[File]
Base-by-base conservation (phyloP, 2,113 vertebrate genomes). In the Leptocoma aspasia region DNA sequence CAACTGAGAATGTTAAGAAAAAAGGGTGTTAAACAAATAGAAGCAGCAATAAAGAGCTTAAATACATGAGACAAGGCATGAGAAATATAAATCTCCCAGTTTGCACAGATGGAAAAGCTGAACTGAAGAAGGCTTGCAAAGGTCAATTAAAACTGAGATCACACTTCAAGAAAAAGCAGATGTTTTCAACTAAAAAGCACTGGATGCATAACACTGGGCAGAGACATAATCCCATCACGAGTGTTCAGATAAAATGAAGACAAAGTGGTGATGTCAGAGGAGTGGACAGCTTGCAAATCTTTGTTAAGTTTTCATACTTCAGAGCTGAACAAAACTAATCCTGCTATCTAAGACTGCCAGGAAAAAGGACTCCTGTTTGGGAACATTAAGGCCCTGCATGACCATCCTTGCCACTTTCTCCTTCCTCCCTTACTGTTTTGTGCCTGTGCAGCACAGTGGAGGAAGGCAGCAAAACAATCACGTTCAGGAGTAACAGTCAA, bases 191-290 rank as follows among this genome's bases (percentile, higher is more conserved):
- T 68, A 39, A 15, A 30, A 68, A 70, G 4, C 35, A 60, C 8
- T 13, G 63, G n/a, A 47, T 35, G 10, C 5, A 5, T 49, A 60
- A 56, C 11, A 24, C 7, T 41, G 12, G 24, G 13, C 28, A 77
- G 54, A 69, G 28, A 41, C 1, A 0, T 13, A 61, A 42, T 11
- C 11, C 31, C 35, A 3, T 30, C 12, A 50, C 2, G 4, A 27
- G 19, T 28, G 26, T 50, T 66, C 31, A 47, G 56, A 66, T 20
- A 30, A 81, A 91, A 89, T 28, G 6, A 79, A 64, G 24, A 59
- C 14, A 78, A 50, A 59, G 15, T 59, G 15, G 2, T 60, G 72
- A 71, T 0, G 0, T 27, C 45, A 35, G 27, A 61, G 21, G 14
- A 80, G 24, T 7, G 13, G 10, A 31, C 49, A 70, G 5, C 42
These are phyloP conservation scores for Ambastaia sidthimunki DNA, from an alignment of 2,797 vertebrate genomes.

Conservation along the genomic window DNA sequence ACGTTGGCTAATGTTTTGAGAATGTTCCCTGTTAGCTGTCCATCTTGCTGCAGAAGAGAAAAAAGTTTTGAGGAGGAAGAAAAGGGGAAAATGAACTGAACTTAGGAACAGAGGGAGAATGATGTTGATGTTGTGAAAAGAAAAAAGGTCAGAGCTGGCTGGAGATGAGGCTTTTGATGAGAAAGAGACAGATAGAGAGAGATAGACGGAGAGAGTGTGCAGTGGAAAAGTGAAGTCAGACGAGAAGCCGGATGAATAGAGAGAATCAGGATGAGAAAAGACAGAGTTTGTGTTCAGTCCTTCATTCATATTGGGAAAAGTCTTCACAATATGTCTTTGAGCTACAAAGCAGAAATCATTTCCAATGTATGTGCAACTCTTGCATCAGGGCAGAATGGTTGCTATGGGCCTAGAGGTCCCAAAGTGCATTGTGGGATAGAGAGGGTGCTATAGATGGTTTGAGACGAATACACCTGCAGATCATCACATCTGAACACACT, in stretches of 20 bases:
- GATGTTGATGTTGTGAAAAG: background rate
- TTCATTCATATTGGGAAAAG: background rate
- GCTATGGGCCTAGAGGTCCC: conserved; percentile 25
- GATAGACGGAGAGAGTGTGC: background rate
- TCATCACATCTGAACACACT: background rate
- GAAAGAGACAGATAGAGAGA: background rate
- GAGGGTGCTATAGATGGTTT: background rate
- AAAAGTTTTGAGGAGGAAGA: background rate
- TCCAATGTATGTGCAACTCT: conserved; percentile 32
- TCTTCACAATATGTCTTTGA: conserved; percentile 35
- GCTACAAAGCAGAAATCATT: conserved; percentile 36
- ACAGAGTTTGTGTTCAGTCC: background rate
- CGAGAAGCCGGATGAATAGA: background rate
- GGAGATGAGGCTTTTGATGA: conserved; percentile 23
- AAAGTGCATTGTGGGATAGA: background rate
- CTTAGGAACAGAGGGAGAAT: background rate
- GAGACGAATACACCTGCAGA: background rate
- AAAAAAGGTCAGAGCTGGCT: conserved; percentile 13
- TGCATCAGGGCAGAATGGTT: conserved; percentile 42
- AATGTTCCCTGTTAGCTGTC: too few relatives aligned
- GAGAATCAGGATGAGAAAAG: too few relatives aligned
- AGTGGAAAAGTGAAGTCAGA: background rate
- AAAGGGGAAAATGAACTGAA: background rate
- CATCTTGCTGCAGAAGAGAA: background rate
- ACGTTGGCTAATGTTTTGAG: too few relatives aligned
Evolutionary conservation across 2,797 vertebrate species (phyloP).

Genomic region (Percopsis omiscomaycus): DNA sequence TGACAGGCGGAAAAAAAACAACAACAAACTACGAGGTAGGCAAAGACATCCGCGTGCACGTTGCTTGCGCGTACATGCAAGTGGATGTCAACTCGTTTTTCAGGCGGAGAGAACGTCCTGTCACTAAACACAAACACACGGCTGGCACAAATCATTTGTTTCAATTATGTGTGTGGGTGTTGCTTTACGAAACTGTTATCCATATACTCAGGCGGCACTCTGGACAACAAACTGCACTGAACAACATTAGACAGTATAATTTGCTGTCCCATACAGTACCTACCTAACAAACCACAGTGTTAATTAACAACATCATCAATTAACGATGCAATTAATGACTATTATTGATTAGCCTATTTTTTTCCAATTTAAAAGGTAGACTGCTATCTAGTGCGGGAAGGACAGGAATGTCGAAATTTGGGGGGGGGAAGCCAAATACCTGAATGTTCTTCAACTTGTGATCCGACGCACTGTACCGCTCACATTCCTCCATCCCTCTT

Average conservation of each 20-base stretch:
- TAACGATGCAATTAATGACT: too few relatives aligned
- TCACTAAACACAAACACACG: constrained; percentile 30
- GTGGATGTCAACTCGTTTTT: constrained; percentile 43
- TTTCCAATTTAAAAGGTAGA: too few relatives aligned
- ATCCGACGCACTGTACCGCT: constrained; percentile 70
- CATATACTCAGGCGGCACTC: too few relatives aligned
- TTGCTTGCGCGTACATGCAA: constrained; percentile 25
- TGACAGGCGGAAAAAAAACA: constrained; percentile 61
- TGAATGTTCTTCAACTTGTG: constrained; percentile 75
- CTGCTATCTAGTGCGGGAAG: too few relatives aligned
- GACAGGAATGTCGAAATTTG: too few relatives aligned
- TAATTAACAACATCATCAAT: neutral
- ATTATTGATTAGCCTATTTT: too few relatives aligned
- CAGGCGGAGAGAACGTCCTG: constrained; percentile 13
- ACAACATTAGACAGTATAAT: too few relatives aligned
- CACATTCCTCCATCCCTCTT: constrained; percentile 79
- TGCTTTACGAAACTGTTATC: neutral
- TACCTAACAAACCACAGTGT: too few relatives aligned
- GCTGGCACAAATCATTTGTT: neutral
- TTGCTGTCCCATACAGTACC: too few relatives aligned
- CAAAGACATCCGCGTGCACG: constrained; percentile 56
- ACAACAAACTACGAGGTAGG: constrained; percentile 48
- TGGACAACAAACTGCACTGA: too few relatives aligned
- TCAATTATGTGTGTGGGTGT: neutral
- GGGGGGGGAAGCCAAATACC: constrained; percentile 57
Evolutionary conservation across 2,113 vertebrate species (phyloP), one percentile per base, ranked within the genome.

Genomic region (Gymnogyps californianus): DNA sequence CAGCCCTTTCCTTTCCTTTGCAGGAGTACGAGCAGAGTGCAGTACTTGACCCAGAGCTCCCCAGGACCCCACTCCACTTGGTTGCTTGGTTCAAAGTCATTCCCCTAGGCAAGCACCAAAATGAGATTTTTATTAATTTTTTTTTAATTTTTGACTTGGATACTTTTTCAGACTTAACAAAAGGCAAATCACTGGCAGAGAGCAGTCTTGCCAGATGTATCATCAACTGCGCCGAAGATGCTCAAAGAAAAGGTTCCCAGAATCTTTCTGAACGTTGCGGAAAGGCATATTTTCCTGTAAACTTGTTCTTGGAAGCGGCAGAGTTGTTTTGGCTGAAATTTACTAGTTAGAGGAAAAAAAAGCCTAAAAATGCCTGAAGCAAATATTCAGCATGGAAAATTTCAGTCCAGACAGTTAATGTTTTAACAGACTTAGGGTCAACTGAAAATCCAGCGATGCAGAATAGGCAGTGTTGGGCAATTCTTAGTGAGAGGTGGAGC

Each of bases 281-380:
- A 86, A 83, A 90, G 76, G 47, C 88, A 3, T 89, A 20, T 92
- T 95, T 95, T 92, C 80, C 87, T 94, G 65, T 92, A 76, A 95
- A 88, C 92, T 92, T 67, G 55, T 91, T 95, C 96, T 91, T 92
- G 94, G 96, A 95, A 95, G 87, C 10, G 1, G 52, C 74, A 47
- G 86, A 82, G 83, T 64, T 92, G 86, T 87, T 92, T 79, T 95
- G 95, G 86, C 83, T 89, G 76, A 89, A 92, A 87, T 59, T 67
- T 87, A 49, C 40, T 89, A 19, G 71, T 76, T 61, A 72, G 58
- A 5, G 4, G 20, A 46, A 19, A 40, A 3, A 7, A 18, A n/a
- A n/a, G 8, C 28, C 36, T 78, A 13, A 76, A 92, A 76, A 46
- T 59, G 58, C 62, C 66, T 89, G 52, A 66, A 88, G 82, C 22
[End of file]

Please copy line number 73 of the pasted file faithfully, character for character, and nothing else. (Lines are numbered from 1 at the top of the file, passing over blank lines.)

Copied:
- G 94, G 96, A 95, A 95, G 87, C 10, G 1, G 52, C 74, A 47